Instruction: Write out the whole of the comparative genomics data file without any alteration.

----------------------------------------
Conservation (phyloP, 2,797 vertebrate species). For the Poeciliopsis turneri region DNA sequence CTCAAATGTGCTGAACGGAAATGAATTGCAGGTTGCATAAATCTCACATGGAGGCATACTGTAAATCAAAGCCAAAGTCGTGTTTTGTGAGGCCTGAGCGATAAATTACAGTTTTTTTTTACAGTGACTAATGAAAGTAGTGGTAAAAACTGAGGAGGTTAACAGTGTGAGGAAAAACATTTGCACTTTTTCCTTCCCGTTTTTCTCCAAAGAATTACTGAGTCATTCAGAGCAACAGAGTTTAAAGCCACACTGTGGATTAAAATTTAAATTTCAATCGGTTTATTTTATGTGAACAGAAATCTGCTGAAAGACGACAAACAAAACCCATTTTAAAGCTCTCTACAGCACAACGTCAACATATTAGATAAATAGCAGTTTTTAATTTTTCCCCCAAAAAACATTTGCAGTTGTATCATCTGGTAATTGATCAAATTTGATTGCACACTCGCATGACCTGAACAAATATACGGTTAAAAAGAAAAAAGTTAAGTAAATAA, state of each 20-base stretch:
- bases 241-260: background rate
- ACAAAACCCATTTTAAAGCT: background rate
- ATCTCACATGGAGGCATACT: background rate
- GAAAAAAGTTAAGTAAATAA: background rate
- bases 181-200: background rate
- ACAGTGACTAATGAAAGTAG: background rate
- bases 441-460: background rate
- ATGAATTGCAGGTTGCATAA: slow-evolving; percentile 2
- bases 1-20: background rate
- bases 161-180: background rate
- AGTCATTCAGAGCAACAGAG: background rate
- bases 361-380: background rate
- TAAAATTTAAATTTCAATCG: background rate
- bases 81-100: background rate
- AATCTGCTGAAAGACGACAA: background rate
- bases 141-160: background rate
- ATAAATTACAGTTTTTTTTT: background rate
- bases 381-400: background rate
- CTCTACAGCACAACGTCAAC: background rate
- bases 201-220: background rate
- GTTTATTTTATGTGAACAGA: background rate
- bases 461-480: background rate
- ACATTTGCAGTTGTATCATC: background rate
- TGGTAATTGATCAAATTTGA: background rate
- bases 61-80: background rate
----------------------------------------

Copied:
Conservation (phyloP, 2,797 vertebrate species). For the Poeciliopsis turneri region DNA sequence CTCAAATGTGCTGAACGGAAATGAATTGCAGGTTGCATAAATCTCACATGGAGGCATACTGTAAATCAAAGCCAAAGTCGTGTTTTGTGAGGCCTGAGCGATAAATTACAGTTTTTTTTTACAGTGACTAATGAAAGTAGTGGTAAAAACTGAGGAGGTTAACAGTGTGAGGAAAAACATTTGCACTTTTTCCTTCCCGTTTTTCTCCAAAGAATTACTGAGTCATTCAGAGCAACAGAGTTTAAAGCCACACTGTGGATTAAAATTTAAATTTCAATCGGTTTATTTTATGTGAACAGAAATCTGCTGAAAGACGACAAACAAAACCCATTTTAAAGCTCTCTACAGCACAACGTCAACATATTAGATAAATAGCAGTTTTTAATTTTTCCCCCAAAAAACATTTGCAGTTGTATCATCTGGTAATTGATCAAATTTGATTGCACACTCGCATGACCTGAACAAATATACGGTTAAAAAGAAAAAAGTTAAGTAAATAA, state of each 20-base stretch:
- bases 241-260: background rate
- ACAAAACCCATTTTAAAGCT: background rate
- ATCTCACATGGAGGCATACT: background rate
- GAAAAAAGTTAAGTAAATAA: background rate
- bases 181-200: background rate
- ACAGTGACTAATGAAAGTAG: background rate
- bases 441-460: background rate
- ATGAATTGCAGGTTGCATAA: slow-evolving; percentile 2
- bases 1-20: background rate
- bases 161-180: background rate
- AGTCATTCAGAGCAACAGAG: background rate
- bases 361-380: background rate
- TAAAATTTAAATTTCAATCG: background rate
- bases 81-100: background rate
- AATCTGCTGAAAGACGACAA: background rate
- bases 141-160: background rate
- ATAAATTACAGTTTTTTTTT: background rate
- bases 381-400: background rate
- CTCTACAGCACAACGTCAAC: background rate
- bases 201-220: background rate
- GTTTATTTTATGTGAACAGA: background rate
- bases 461-480: background rate
- ACATTTGCAGTTGTATCATC: background rate
- TGGTAATTGATCAAATTTGA: background rate
- bases 61-80: background rate